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Chris McGreal at the UK Guardian started a recent commentary by telling a story about a young student who was arrested for spraying perfume on her neck during class. The little girl was being teased by classmates for being stinky, so she sprayed herself and was then arrested for “disrupting class.”
The charge on the police docket was “disrupting class”. But that’s not how 12-year-old Sarah Bustamantes saw her arrest for spraying two bursts of perfume on her neck in class because other children were bullying her with taunts of “you smell”.
“I’m weird. Other kids don’t like me,” said Sarah, who has been diagnosed with attention-deficit and bipolar disorders and who is conscious of being overweight. “They were saying a lot of rude things to me. Just picking on me. So I sprayed myself with perfume. Then they said: ‘Put that away, that’s the most terrible smell I’ve ever smelled.’ Then the teacher called the police.”
McGreal goes on to talk about school districts like those in the state of Texas, where the schools have their own police forces and officers in uniforms who carry guns to keep order in class. In 2010, the state of Texas issued over 300,000 “Class C misdemeanor” tickets to children as young as the age of six for offenses that occurred during school. The offenses included things like being late for class or wearing clothes that were not appropriate for the classroom.
“We’ve taken childhood behaviour and made it criminal,” said Kady Simpkins, a lawyer who represented Sarah Bustamantes, the girl who was arrested for spraying her perfume. “They’re kids. Disruption of class? Every time I look at this law I think: good lord, I never would have made it in school in the US. I grew up in Australia and it’s just rowdy there. I don’t know how these kids do it, how they go to school every day without breaking these laws.”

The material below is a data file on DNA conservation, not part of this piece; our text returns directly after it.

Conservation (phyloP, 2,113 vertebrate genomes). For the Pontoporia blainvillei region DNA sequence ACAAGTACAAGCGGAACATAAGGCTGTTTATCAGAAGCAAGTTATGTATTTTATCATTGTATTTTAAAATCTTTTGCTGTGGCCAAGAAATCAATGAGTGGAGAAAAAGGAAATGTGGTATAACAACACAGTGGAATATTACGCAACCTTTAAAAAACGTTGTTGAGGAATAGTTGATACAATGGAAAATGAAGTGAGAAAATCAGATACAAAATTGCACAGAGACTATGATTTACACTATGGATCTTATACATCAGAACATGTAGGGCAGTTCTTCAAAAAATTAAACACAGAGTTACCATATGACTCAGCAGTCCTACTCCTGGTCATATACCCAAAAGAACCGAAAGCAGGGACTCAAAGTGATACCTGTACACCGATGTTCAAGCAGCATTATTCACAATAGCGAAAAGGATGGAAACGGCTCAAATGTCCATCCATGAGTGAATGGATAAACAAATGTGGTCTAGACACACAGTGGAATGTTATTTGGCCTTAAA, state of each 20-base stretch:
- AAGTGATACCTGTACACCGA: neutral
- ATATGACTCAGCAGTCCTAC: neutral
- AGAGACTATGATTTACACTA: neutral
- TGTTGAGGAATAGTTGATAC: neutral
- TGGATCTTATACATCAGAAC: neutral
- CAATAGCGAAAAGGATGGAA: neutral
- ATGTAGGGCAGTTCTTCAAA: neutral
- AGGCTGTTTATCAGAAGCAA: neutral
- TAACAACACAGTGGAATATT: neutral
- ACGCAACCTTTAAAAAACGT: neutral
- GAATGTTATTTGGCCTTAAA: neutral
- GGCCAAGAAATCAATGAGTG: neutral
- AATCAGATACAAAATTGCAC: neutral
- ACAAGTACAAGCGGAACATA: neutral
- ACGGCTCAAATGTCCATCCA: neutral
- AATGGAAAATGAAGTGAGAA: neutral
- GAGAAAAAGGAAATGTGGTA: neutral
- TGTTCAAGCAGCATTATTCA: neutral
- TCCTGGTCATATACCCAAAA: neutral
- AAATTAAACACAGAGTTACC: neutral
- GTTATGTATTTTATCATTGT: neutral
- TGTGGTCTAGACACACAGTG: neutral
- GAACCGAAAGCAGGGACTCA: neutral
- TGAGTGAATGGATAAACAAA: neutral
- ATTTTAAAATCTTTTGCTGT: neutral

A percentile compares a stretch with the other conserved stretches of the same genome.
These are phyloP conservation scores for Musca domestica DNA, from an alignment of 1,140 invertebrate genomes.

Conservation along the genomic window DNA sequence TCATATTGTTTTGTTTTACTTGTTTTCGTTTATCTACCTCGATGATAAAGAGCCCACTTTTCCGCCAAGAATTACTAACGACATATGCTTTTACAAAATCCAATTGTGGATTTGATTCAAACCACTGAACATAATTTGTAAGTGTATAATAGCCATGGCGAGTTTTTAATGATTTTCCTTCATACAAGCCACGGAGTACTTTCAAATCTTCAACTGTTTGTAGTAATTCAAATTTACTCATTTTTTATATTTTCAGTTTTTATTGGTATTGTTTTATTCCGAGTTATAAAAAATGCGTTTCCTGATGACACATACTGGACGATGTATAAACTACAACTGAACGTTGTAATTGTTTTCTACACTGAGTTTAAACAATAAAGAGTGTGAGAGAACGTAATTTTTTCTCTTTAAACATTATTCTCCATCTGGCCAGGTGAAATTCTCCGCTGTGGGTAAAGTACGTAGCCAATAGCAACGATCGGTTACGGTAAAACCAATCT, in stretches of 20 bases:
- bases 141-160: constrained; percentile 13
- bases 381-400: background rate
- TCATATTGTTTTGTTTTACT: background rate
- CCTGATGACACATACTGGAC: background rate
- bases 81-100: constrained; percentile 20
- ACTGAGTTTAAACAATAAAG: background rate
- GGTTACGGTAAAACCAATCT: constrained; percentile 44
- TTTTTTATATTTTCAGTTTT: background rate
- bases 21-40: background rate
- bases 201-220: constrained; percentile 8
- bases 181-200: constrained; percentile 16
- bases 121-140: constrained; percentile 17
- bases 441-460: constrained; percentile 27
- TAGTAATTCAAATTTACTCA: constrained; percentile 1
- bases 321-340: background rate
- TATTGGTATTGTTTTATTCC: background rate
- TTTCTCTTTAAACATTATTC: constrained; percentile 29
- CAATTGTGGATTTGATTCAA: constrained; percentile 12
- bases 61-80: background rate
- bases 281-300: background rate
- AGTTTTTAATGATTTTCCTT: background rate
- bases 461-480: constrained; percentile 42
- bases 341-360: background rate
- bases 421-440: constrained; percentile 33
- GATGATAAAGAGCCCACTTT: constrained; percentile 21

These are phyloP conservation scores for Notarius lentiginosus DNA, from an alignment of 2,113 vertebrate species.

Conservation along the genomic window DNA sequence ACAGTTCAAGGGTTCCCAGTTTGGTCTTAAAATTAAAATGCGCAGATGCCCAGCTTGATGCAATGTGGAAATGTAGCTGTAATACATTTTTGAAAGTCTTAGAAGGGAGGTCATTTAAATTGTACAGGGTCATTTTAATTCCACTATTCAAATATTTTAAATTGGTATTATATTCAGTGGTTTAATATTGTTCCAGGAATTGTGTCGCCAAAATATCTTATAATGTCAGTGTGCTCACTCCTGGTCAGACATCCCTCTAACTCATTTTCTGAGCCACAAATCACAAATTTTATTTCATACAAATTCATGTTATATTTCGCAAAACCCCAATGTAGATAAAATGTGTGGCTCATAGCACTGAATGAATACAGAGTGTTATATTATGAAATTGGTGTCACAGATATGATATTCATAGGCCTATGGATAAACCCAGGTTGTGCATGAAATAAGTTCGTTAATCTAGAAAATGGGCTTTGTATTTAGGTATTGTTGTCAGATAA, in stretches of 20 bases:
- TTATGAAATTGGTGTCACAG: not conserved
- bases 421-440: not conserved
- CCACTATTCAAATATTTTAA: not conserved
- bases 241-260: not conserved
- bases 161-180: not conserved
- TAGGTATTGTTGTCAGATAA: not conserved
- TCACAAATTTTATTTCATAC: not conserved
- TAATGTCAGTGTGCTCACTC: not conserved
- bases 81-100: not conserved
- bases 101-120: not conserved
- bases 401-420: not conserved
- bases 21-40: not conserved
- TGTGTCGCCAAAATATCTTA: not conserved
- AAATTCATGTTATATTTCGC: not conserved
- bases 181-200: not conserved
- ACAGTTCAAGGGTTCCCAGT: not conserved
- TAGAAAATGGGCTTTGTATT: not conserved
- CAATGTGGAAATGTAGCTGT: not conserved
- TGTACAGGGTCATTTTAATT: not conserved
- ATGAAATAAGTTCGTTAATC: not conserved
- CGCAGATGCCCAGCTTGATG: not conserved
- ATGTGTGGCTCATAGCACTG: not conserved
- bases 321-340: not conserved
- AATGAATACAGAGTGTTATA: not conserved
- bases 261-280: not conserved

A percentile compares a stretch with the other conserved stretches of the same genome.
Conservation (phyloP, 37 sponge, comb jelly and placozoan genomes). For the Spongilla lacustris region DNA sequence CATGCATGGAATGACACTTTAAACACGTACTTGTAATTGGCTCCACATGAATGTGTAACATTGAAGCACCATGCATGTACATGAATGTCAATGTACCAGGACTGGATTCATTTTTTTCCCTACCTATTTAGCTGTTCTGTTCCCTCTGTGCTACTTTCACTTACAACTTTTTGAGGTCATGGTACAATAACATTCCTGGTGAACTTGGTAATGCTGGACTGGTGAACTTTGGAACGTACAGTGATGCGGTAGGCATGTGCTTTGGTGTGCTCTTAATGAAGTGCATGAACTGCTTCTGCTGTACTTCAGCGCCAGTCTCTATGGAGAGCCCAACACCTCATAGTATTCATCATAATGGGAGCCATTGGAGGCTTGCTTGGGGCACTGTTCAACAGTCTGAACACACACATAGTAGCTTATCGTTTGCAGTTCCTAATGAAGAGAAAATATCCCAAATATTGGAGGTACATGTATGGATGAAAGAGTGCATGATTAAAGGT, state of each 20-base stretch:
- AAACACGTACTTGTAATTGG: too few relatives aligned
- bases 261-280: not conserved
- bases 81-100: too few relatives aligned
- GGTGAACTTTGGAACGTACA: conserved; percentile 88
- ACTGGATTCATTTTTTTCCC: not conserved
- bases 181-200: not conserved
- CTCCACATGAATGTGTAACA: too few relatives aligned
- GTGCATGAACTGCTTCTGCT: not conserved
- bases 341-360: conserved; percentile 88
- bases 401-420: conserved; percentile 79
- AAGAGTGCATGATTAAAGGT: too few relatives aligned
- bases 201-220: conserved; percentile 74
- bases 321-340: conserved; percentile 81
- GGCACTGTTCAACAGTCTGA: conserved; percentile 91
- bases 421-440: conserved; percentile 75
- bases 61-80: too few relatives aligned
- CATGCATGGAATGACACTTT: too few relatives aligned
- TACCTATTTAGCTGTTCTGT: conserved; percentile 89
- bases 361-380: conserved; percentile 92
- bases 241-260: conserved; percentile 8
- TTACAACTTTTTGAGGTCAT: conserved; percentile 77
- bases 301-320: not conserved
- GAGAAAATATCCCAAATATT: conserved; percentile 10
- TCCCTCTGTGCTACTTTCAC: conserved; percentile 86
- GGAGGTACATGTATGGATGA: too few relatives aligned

McGreal says that the British government is studying how the US deals with kids in school and its gang problems. But many experts around the world believe that the approach being used in the United States is creating a direct school-to-prison pipeline, thus leading to thousands of kids eventually having a life in prison.
Attorney General Eric Holder has said that the criminalization of children in school is something that “has got to stop,” and Texas recently changed the law that allowed tickets to be issued to kids as young as 10 or 11 years old.
“It’s very much tied in with some of the hyperbole around the rise in juvenile crime rate that took place back in the early 90s,” said Deborah Fowler, deputy director of Texas Appleseed, an Austin legal rights group. “They ushered in tough, punitive policies. It was all part of the tough-on-crime movement.”
McGreal mentions that shortly after the crime and punishment wave of the early 1990s, the US became the only developed country that locked up people as young as 13-years old for life in prison without the possibility of parole. This correlated with a stronger push within schools to stop any form of misbehavior, increasing the number of police officers roaming the halls and students appearing before judges for minor offenses.
“Zero tolerance started out as a term that was used in combating drug trafficking and it became a term that is now used widely when you’re referring to some very punitive school discipline measures. Those two policy worlds became conflated with each other,” said Fowler.
In the midst of that drive came the 1999 Columbine high school massacre, in which two students in Colorado shot dead 12 other pupils and a teacher before killing themselves. Parents clamoured for someone to protect their children and police in schools seemed to many to be the answer.
But most schools do not face any serious threat of violence and police officers patrolling the corridors and canteens are largely confronted with little more than boisterous or disrespectful childhood behaviour.
“What we see often is a real overreaction to behaviour that others would generally think of as just childish misbehaviour rather than law breaking,” said Fowler. Tickets are most frequently issued by school police for “disruption of class”, which can mean causing problems during lessons but is also defined as disruptive behaviour within 500ft (150 metres) of school property such as shouting, which is classified as “making an unreasonable noise”.
Among the more extreme cases documented by Appleseed is of a teacher who had a pupil arrested after the child responded to a question as to where a word could be found in a text by saying: “In your culo(arse)”, making the other children laugh. Another pupil was arrested for throwing paper aeroplanes.
McGreal’s points are strong, especially given the impact that racism often plays in the way these punishments are given out to children. The majority of youth sentenced to life in prison without the possibility of parole are black or brown and most black families have a relative who has spent time in the federal penitentiary.
To read more of McGreal’s comments, click here.